Can Starr meet the requirements for beating executive privilege?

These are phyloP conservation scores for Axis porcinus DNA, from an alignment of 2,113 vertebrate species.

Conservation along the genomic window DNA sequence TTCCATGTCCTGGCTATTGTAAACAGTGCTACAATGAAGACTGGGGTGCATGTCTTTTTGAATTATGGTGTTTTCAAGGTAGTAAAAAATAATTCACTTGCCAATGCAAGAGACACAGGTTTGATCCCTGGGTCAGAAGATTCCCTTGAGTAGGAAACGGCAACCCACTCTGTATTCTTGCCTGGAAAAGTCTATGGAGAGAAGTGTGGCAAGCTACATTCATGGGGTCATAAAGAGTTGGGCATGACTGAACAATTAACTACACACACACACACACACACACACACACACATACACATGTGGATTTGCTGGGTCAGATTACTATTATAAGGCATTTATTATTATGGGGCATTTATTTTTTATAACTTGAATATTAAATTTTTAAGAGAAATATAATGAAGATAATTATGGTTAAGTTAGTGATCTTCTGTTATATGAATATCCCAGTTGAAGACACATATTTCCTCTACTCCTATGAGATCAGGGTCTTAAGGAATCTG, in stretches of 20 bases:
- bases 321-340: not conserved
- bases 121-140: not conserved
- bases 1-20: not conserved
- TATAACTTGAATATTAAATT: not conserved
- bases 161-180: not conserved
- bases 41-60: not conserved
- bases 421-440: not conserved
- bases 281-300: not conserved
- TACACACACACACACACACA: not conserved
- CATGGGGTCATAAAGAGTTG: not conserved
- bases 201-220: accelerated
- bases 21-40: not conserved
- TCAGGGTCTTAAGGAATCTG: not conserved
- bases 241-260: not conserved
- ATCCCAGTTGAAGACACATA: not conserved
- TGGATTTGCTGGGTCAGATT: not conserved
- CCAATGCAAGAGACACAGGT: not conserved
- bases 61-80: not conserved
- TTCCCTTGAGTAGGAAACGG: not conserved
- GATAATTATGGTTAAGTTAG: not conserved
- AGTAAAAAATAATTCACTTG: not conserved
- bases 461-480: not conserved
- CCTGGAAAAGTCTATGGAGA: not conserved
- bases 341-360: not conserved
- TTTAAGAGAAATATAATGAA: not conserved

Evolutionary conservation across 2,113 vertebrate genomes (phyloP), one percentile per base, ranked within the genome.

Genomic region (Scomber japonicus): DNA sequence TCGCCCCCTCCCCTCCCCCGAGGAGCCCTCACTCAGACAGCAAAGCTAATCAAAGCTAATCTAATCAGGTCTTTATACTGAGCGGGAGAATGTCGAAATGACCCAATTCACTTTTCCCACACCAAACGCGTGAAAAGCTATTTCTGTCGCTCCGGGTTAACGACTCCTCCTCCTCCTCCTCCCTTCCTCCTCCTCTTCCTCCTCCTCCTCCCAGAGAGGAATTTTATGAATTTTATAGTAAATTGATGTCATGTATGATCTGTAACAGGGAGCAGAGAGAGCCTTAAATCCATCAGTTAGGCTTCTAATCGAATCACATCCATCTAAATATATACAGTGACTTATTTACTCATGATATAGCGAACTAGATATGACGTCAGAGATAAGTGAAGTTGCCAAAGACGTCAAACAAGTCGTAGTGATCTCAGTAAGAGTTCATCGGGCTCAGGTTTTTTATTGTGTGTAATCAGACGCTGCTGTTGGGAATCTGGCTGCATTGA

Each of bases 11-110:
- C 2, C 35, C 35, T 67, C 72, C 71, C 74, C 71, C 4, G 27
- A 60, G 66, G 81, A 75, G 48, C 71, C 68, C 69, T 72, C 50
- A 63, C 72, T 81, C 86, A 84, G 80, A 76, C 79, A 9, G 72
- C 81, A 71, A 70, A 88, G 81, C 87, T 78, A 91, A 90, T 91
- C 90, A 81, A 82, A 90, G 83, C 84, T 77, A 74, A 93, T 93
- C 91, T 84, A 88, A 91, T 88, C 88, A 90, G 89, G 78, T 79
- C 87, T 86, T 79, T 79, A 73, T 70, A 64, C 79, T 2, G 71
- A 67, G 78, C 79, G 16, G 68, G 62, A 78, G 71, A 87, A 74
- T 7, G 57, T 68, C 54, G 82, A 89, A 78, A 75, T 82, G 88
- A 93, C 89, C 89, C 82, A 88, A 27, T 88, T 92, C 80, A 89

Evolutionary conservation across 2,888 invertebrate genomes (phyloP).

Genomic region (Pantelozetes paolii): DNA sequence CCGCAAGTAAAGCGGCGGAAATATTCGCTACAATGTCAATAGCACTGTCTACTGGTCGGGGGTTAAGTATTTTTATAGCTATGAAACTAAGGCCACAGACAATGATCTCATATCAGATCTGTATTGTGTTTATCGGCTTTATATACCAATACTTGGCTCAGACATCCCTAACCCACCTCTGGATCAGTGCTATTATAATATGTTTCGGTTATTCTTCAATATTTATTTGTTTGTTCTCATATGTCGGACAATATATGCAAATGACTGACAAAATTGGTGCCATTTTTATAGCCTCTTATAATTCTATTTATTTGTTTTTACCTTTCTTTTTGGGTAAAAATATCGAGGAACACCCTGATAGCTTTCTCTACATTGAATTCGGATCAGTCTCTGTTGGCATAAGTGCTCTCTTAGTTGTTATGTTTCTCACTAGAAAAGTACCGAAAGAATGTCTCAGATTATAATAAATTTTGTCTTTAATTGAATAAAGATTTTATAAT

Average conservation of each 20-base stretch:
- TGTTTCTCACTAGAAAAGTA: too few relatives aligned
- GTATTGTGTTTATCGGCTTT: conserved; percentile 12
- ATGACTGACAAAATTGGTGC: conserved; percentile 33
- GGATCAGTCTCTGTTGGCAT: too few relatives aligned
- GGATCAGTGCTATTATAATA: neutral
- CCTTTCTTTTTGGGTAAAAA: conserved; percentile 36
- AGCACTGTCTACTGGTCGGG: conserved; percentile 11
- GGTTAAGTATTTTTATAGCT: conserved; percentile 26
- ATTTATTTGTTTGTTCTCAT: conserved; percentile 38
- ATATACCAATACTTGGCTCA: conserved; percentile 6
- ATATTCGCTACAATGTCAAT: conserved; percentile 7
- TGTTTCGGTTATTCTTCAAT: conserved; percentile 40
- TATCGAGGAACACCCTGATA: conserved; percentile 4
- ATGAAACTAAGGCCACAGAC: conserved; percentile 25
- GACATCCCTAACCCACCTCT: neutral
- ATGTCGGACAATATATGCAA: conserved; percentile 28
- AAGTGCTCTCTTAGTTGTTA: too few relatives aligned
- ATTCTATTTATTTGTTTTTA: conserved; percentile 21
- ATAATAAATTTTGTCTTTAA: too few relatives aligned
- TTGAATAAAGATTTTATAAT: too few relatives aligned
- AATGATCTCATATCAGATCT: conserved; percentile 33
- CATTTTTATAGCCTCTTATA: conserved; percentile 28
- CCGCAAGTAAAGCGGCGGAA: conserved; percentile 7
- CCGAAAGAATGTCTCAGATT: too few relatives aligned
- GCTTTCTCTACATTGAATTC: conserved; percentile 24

MARGARET WARNER: Doug Kmiec, let me just ask you a non-hypothetical question, but it goes to something both Jack Quinn and Kathleen Sullivan raised, which was that in the Nixon case the justices put quite a burden on the prosecution to prove that he or she needed this information, couldn’t get it from another source, and so on, and as we recall, in that case, six people were already on trial, Mitchell and so on for the coverup, Nixon was an unindicted co-conspirator. Do you agree there’s a big burden on the prosecution, and how could someone in Starr’s position meet that? DOUGLAS KMIEC: Well, there’s no question that there is a burden on the prosecution. I do think the burden is capable of being met by the independent counsel. It is the burden that was–that was described by Kathleen Sullivan, basically one that says a specific need for this information and the information cannot be obtained anywhere else. It’s very clear that what the independent counsel is investigating. We don’t hav